Minimally invasive thyroidectomy: a ten years experience

Paolo Del Rio, Lorenzo Viani, Chiara Montana Montana, Federico Cozzani, Mario Sianesi


Background: The conventional thyroidectomy is the most frequent surgical procedure for thyroidal surgical disease. From several years were introduced minimally invasive approaches to thyroid surgery. These new procedures improved the incidence of postoperative pain, cosmetic results, patient’s quality of life, postoperative morbidity. The minimally invasive video-assisted thyroidectomy (MIVAT) is a minimally invasive procedure that uses a minicervicotomy to treat thyroidal diseases.
Methods: We present our experience on 497 consecutively treated patients with MIVAT technique. We analyzed the mean age, sex, mean operative time, rate of bleeding, hypocalcemia, transitory and definitive nerve palsy (6 months after the procedure), postoperative pain scale from 0 to 10 at 1 hour and 24 hours after surgery, mean hospital stay.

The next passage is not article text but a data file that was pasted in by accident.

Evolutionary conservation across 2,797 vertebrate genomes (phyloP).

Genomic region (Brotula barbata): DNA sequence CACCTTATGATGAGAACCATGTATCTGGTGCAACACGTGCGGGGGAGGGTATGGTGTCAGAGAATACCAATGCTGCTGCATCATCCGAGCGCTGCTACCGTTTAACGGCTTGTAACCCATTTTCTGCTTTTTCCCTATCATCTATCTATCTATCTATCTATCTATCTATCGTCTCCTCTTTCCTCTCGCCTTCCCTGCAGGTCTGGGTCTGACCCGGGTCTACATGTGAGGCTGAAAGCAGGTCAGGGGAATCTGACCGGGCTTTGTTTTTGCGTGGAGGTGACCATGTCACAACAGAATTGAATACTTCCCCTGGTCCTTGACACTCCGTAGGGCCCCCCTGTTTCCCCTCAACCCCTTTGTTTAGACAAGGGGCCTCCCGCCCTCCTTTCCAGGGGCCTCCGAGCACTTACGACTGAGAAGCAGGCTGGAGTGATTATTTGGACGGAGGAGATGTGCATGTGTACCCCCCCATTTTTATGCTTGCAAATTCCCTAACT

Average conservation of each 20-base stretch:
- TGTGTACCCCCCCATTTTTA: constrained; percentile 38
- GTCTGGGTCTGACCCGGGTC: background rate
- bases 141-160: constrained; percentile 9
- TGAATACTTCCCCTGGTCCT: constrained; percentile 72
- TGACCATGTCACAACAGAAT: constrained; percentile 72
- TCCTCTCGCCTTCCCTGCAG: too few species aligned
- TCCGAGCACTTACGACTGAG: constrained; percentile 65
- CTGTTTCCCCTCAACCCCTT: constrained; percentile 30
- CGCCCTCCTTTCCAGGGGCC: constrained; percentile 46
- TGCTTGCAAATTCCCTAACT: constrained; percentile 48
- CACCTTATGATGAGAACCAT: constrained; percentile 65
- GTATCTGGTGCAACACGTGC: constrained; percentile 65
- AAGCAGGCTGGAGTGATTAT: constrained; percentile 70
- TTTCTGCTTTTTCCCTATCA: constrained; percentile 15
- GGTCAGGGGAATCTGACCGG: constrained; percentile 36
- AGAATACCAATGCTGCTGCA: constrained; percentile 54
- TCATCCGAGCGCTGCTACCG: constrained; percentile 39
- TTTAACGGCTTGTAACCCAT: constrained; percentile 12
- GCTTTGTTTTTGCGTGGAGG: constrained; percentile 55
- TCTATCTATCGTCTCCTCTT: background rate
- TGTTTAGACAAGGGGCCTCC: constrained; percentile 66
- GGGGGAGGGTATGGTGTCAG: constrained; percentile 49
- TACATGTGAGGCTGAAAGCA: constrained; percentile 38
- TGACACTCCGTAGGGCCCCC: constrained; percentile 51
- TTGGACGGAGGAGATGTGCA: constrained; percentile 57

Results: The indications to treat were related to preoperative diagnosis: 182 THYR 6, 184 THYR 3–4, 27 plummer, 24 basedow, 28 toxic goiter, 52 goiter. On 497 cases we have reported 1 case of bleeding (0,2%), 12 (2,4%) cases of transitory nerve palsy and 4 (0,8%) definitive nerve palsy. The rate of serologic hypocalcemia was 24.9% (124 cases) and clinical in 7.2% (36 cases); 1 case of hypoparathyroidism (0.2%).
Conclusions: The MIVAT is a safe approach to surgical thyroid disease, the cost are similar to CT as the adverse events. The minicervicotomy is really a minimally invasive tissue dissection.